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Blog

#Trending: Hashtag Trademarks

January 27, 2015

Blog

#Trending: Hashtag Trademarks

January 27, 2015

Back to Fish's Trademark and Copyright Blog

 

The Coca-Cola Company recently filed intent-to-use applications with the U.S. Patent and Trademark Office seeking to register #COKECANPICS and #SMILEWITHACOKE as trademarks for its soft drinks.  It’s the first large company to try to protect a hashtag trademark, and many more companies may follow its lead.

To trademark a hashtag, it must be used to identify your product or service–the traditional trademark laws apply.  For example, if you seek to register the mark #REDCAN in connection with soft drinks, the #REDCAN mark, hashtag included, must be used prominently on the product in a way that makes it clear #REDCAN identifies the brand.  Merely using REDCAN on the drink, without the hashtag, would not constitute use of #REDCAN as a trademark.  Also, use of a hashtag in a social-media post, such as by including #redcan in a string of hashtags about a product, would not constitute trademark use either.

No doubt, you can register a hashtag trademark; the question is: why do it?  Like the “.com” top-level domain name, the hash symbol is a generic term, which has no source-identifying significance.  The registrability of a hashtag trademark lies solely with the term that accompanies the hashtag.  If you have REDCAN registered, registering #REDCAN won’t add much value to the REDCAN brand.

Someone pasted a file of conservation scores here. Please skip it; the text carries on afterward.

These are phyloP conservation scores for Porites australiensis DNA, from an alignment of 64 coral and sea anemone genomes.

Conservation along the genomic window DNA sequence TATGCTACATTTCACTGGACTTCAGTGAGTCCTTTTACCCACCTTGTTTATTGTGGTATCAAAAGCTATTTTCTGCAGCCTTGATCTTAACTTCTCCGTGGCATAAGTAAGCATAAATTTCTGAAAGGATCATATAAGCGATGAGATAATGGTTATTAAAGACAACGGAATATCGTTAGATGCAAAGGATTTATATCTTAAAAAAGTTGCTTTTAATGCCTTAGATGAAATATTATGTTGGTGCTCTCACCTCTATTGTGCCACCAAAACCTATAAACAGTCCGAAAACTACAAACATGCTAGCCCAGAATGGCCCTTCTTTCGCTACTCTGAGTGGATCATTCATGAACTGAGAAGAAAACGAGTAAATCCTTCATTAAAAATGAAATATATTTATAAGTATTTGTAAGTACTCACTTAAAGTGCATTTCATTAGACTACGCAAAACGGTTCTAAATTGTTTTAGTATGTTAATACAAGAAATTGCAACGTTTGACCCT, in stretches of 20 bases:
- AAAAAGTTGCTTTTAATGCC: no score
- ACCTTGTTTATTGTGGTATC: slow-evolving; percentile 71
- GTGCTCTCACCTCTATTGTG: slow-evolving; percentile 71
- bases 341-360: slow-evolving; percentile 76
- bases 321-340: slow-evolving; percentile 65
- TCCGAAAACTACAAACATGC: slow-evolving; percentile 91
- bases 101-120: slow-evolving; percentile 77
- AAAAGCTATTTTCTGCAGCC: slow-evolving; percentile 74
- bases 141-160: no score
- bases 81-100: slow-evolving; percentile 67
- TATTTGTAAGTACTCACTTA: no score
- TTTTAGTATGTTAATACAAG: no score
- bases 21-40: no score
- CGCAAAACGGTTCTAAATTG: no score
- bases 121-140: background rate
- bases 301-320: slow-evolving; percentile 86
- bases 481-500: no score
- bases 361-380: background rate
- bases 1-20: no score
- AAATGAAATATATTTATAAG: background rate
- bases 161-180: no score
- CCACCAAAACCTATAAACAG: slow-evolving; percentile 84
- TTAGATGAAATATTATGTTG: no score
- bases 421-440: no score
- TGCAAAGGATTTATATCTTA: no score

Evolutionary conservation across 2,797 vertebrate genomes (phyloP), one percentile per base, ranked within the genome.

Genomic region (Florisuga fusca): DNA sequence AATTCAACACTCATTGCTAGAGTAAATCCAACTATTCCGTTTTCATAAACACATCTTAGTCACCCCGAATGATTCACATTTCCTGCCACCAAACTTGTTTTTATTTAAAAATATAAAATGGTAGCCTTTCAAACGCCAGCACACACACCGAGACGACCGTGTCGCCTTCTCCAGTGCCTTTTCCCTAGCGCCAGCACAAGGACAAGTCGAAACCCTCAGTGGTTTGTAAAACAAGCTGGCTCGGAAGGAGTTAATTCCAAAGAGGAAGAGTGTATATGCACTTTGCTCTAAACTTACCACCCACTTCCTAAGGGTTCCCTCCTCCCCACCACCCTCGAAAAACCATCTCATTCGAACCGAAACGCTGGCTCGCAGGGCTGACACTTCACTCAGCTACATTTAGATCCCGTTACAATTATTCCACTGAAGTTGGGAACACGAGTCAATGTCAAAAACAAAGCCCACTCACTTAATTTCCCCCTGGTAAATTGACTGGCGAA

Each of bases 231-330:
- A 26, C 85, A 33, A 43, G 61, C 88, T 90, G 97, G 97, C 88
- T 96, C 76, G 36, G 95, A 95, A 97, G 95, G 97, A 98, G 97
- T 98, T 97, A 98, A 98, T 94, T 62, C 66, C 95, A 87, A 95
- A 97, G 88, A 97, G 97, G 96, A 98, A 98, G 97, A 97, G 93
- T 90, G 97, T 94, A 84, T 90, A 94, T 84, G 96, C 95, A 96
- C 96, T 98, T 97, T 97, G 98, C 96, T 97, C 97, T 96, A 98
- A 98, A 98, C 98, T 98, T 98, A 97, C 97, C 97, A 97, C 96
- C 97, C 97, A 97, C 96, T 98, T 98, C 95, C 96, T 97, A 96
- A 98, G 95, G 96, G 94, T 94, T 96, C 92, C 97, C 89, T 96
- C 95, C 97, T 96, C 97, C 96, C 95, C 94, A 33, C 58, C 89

So, why might Coca-Cola be seeking trademark registrations for #COKECANPICS and #SMILEWITHACOKE?  It seems likely that Coca-Cola will build a strong social-media marketing campaign around these two hashtag marks, seeking to engender further goodwill in its COKE brand and to “have fun” with its customers.  More and more companies are seeking to capitalize on how trendy hashtags are because most social-media platforms are free with a global reach, and marketing efforts are “renewed” with every re-tweet, re-post, or “pin.”

Would you be liable for trademark infringement if you included Coca-Cola’s hashtag trademarks in a social-media post?  If the hashtag trademark is used to “join the conversation,” likely not.  But, if the use makes it appear as though you are somehow affiliated with or sponsoring the trademark owner, then it is likely to be problematic.  Generally, competitors should refrain from using a competitor’s hashtag trademark, given that it is more likely to be perceived unfavorably.

Will other companies follow Coca-Cola’s lead in seeking registration for hashtag trademarks?  We don’t know yet, but the answer is just beyond the horizon.

Related Tags

trademark
social media
brands
advertising

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